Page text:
Here is a picture showing my current diet experiment. I’m using my own Alternate Day Fasting (ADF) eating plan which is based on Dr. Johnson’s Up Day Down Day Diet (JUDDD); and Dr. Varady’s Every Other Day (EOD) diet; and Dr. Daugirdas’ QOD diet.
Dr. Fung’s blog, (see DietHobby’s RESOURCES, Links for a link to his blog, Intensive Dietary Management) inspired me to do additional experimentation with Intermittent Fasting.
Previously, I’ve written several articles about Intermittent Fasting diet plans here at DietHobby. You can do a search of DietHobby for them, or you can go to DietHobby’s BLOG CATEGORIES, Fasting to find them. (Look near the middle of the right hand side of this DietHobby page to find the heading: Blog Categories.)
Much of the fasting research that is quoted by Dr. Fung in his blog and new book, The Obesity Code is from Dr. Varady’s research and experimentation of her Every Other Day diet.
The plan alternates “fasting” days with “eating” days. Dr. Johnson refers to “fasting” days as “Down” days, and “eating” days as “Up” days. Dr. Varady refers to “fasting” days as “Fast” days, and “eating” days sometimes as “Fed” days and sometimes as “Feast” days. Dr, Daygurdas refers to the fasting - eating days as “On” and “Off” days.
During UP or FEAST days, total calories are to be a “normal” amount … ideally they will be no more than 10% above an individual’s Total Daily Energy Expenditure (TDEE).
During DOWN or FAST days, total calories are to be only about 25% of an individual’s Total Daily Energy Expenditure (TDEE).
For the mythical average woman whose TDEE is 2,000 calories, an UP day would be from 2,000 (up to 2,200) calories; and a DOWN day would be no higher than 500 calories. Alternating Up days with Down days results in a 2 week pattern of rotation making a 14 day period in which the average calorie intake would be 1250 calories daily ….then repeat, indefinitely.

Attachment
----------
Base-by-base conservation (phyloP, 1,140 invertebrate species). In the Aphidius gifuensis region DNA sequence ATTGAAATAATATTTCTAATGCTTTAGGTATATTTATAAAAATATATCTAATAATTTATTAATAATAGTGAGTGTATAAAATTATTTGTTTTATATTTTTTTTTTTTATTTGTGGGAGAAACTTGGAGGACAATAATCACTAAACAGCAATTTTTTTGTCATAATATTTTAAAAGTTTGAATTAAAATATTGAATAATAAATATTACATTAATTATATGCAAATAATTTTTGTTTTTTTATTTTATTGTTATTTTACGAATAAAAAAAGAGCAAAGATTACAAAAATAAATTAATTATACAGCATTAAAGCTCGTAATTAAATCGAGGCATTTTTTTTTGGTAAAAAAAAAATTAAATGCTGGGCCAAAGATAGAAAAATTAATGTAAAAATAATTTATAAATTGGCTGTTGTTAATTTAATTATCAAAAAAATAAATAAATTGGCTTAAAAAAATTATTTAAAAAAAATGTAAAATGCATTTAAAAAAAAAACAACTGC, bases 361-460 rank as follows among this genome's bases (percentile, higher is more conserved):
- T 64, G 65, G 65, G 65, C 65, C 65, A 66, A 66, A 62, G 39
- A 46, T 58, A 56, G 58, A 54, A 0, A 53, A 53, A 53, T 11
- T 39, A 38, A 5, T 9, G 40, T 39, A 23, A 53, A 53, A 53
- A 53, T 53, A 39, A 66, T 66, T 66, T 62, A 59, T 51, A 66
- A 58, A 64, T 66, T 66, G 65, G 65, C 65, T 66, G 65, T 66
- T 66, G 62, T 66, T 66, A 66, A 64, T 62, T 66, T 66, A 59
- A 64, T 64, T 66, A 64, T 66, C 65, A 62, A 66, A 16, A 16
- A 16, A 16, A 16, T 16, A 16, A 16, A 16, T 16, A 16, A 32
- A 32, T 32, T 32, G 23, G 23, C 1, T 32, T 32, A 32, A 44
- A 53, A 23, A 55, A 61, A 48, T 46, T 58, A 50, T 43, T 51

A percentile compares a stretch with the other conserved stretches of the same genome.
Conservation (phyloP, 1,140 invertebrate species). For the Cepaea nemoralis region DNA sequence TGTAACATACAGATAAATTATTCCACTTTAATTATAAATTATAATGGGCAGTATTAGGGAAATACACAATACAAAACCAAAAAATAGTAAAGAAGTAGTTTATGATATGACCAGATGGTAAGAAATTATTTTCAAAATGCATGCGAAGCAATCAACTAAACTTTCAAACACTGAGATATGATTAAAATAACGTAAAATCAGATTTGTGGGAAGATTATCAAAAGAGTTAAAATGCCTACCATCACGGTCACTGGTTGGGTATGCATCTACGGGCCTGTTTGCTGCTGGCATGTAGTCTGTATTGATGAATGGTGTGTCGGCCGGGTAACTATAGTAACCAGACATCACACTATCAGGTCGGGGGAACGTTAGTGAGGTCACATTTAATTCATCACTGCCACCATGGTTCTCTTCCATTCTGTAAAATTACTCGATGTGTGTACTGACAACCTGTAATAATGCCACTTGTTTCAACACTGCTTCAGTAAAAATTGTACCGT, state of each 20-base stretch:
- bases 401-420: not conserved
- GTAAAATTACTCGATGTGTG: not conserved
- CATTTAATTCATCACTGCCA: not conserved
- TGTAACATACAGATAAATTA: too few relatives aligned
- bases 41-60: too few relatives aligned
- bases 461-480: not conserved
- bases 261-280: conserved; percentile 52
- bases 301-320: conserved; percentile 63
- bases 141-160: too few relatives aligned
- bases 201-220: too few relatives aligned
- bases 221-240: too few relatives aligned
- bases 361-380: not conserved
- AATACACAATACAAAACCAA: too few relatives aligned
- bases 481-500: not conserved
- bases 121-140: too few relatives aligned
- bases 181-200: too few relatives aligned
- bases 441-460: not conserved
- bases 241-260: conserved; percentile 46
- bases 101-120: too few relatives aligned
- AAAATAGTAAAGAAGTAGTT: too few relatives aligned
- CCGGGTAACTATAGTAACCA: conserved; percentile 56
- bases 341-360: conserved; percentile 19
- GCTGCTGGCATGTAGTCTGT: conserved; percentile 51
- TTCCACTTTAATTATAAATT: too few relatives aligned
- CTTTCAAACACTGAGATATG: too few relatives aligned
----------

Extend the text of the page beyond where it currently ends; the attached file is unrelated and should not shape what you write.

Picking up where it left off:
MY OWN PLAN:
My UP days are based on my own personal Total Daily Energy Expenditure (TDEE) which is close to 1,000 calories. Adding 10% brings it up to a total of about 1,100. My plan calls for 3 weekly UP days.
My DOWN days of about 300 calories are close to ¼ (25%) of my TDEE. My plan calls for 3 weekly DOWN days.
1,100 plus 300 equals 1,400 divided by 2 equals 700 calories… Therefore a 2 week rotation of this pattern would result in a total Average calorie intake of 700 calories daily.
Each week I am including one MEDIUM day of about 700 calories in order to keep every week’s rotation of individual Up & Down days consistent.
My ADF Plan includes two alternatives to my “Basic” plan. Alternative 1 has 2 consecutive UP days on Saturday & Sunday, and Alternative 2 is has 2 consecutive UP days on Friday and Saturday. See picture above for details.
I am 71 years old, 5'0" tall, and an inactive, reduced obese female (high weight 271 lbs) who has been maintaining a normal BMI for 10+ years, and my individual TDEE of about 1,000 is low, but not “abnormally” low.
For ME, an average daily intake of 700 calories should create a daily deficit of about 300 calories, and … according to the 3,500 calorie rule… result in a weight-loss of about ½ pound per week.
To bring my calorie counts into proper perspective... note that the well-known and often-used Mifflin formula gives an "AVERAGE" person of my age, size, and activity level, a (RMR) TDEE of 1150 calories, and a BMR of 985. I've been keeping computer records of my calorie intake & weight every day now for about 12 years, and so I know that my own TDEE is about 100 calories or so below the "AVERAGE". Women who are younger, taller, heavier, and more active often have very little understanding or knowledge of how low the TDEE is for a short, light, inactive elderly woman... and of course, it is even less for a "reduced obese" one.
For those people who think my TDEE calculation is too low.... HERE's a little personal lesson. Follow this link to an online calculator that uses Mifflin to determine both BMR & RMR (TDEE). If you are a female use it to run your own numbers. After you've done that .... try changing your own age to 71, and moving yourself to "Inactive"... Look at your numbers change. Now, change your height to 5'0".... Quite a difference, right?... Now give yourself ...as an elderly, short, inactive person... a BMI of around 22.5 (which is somewhere near the middle of a "normal" BMI) by setting your weight at 115 pounds.... Now, look at the resulting numbers.... which should be around 985 BMR, and 1150 RMR or TDEE.
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